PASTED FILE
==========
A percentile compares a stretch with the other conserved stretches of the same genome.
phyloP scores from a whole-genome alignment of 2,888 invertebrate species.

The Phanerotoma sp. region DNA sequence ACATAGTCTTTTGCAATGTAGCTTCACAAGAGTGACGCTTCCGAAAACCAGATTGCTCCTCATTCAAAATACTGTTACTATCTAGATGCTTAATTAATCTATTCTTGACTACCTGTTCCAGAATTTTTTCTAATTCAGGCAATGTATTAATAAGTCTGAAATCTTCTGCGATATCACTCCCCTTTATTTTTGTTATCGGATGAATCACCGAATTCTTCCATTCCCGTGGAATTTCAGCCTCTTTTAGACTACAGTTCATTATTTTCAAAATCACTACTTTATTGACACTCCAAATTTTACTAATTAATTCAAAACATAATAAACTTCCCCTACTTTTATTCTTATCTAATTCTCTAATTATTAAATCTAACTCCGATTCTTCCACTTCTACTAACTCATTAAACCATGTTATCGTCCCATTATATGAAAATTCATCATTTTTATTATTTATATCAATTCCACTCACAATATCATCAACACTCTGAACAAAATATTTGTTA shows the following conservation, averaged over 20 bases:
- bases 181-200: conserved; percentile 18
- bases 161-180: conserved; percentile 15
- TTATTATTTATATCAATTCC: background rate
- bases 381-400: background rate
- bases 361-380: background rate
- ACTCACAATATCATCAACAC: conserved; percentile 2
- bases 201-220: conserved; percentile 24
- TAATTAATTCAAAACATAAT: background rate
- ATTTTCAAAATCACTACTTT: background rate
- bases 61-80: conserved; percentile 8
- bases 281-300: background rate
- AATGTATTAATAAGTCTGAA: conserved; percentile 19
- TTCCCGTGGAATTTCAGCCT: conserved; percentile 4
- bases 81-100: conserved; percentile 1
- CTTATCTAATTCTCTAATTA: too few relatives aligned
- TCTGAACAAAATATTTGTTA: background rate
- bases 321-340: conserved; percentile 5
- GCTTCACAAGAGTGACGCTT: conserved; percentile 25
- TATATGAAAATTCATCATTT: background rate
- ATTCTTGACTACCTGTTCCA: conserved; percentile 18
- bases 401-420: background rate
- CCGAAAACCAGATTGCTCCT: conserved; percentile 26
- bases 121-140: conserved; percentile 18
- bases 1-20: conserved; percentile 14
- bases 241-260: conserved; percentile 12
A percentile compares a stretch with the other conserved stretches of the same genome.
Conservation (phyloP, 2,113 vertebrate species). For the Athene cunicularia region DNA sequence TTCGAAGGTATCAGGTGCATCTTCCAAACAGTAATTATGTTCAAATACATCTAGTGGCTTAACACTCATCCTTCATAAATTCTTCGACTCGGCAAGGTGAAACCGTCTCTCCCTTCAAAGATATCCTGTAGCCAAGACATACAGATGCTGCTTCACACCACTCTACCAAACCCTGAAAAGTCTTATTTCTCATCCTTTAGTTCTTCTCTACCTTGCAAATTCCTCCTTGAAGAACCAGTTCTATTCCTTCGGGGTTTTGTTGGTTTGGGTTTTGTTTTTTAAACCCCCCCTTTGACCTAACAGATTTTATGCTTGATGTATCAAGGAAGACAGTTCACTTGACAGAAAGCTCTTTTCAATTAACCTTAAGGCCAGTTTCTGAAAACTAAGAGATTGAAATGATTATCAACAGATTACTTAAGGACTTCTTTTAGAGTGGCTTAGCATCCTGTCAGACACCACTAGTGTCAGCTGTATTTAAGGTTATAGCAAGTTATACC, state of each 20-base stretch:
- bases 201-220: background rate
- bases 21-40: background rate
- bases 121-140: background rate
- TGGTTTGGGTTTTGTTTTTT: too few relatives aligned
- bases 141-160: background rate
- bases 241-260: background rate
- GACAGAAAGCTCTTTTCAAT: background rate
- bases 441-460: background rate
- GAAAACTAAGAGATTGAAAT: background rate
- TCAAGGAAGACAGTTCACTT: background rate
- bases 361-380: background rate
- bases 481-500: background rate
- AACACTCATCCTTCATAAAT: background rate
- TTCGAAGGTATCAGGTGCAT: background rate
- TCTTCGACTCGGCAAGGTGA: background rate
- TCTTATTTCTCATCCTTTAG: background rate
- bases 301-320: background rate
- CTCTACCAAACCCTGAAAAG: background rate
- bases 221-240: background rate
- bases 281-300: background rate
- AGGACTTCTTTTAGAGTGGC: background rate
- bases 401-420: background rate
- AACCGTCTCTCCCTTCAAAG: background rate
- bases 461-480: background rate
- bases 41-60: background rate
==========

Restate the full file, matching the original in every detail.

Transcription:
A percentile compares a stretch with the other conserved stretches of the same genome.
phyloP scores from a whole-genome alignment of 2,888 invertebrate species.

The Phanerotoma sp. region DNA sequence ACATAGTCTTTTGCAATGTAGCTTCACAAGAGTGACGCTTCCGAAAACCAGATTGCTCCTCATTCAAAATACTGTTACTATCTAGATGCTTAATTAATCTATTCTTGACTACCTGTTCCAGAATTTTTTCTAATTCAGGCAATGTATTAATAAGTCTGAAATCTTCTGCGATATCACTCCCCTTTATTTTTGTTATCGGATGAATCACCGAATTCTTCCATTCCCGTGGAATTTCAGCCTCTTTTAGACTACAGTTCATTATTTTCAAAATCACTACTTTATTGACACTCCAAATTTTACTAATTAATTCAAAACATAATAAACTTCCCCTACTTTTATTCTTATCTAATTCTCTAATTATTAAATCTAACTCCGATTCTTCCACTTCTACTAACTCATTAAACCATGTTATCGTCCCATTATATGAAAATTCATCATTTTTATTATTTATATCAATTCCACTCACAATATCATCAACACTCTGAACAAAATATTTGTTA shows the following conservation, averaged over 20 bases:
- bases 181-200: conserved; percentile 18
- bases 161-180: conserved; percentile 15
- TTATTATTTATATCAATTCC: background rate
- bases 381-400: background rate
- bases 361-380: background rate
- ACTCACAATATCATCAACAC: conserved; percentile 2
- bases 201-220: conserved; percentile 24
- TAATTAATTCAAAACATAAT: background rate
- ATTTTCAAAATCACTACTTT: background rate
- bases 61-80: conserved; percentile 8
- bases 281-300: background rate
- AATGTATTAATAAGTCTGAA: conserved; percentile 19
- TTCCCGTGGAATTTCAGCCT: conserved; percentile 4
- bases 81-100: conserved; percentile 1
- CTTATCTAATTCTCTAATTA: too few relatives aligned
- TCTGAACAAAATATTTGTTA: background rate
- bases 321-340: conserved; percentile 5
- GCTTCACAAGAGTGACGCTT: conserved; percentile 25
- TATATGAAAATTCATCATTT: background rate
- ATTCTTGACTACCTGTTCCA: conserved; percentile 18
- bases 401-420: background rate
- CCGAAAACCAGATTGCTCCT: conserved; percentile 26
- bases 121-140: conserved; percentile 18
- bases 1-20: conserved; percentile 14
- bases 241-260: conserved; percentile 12
A percentile compares a stretch with the other conserved stretches of the same genome.
Conservation (phyloP, 2,113 vertebrate species). For the Athene cunicularia region DNA sequence TTCGAAGGTATCAGGTGCATCTTCCAAACAGTAATTATGTTCAAATACATCTAGTGGCTTAACACTCATCCTTCATAAATTCTTCGACTCGGCAAGGTGAAACCGTCTCTCCCTTCAAAGATATCCTGTAGCCAAGACATACAGATGCTGCTTCACACCACTCTACCAAACCCTGAAAAGTCTTATTTCTCATCCTTTAGTTCTTCTCTACCTTGCAAATTCCTCCTTGAAGAACCAGTTCTATTCCTTCGGGGTTTTGTTGGTTTGGGTTTTGTTTTTTAAACCCCCCCTTTGACCTAACAGATTTTATGCTTGATGTATCAAGGAAGACAGTTCACTTGACAGAAAGCTCTTTTCAATTAACCTTAAGGCCAGTTTCTGAAAACTAAGAGATTGAAATGATTATCAACAGATTACTTAAGGACTTCTTTTAGAGTGGCTTAGCATCCTGTCAGACACCACTAGTGTCAGCTGTATTTAAGGTTATAGCAAGTTATACC, state of each 20-base stretch:
- bases 201-220: background rate
- bases 21-40: background rate
- bases 121-140: background rate
- TGGTTTGGGTTTTGTTTTTT: too few relatives aligned
- bases 141-160: background rate
- bases 241-260: background rate
- GACAGAAAGCTCTTTTCAAT: background rate
- bases 441-460: background rate
- GAAAACTAAGAGATTGAAAT: background rate
- TCAAGGAAGACAGTTCACTT: background rate
- bases 361-380: background rate
- bases 481-500: background rate
- AACACTCATCCTTCATAAAT: background rate
- TTCGAAGGTATCAGGTGCAT: background rate
- TCTTCGACTCGGCAAGGTGA: background rate
- TCTTATTTCTCATCCTTTAG: background rate
- bases 301-320: background rate
- CTCTACCAAACCCTGAAAAG: background rate
- bases 221-240: background rate
- bases 281-300: background rate
- AGGACTTCTTTTAGAGTGGC: background rate
- bases 401-420: background rate
- AACCGTCTCTCCCTTCAAAG: background rate
- bases 461-480: background rate
- bases 41-60: background rate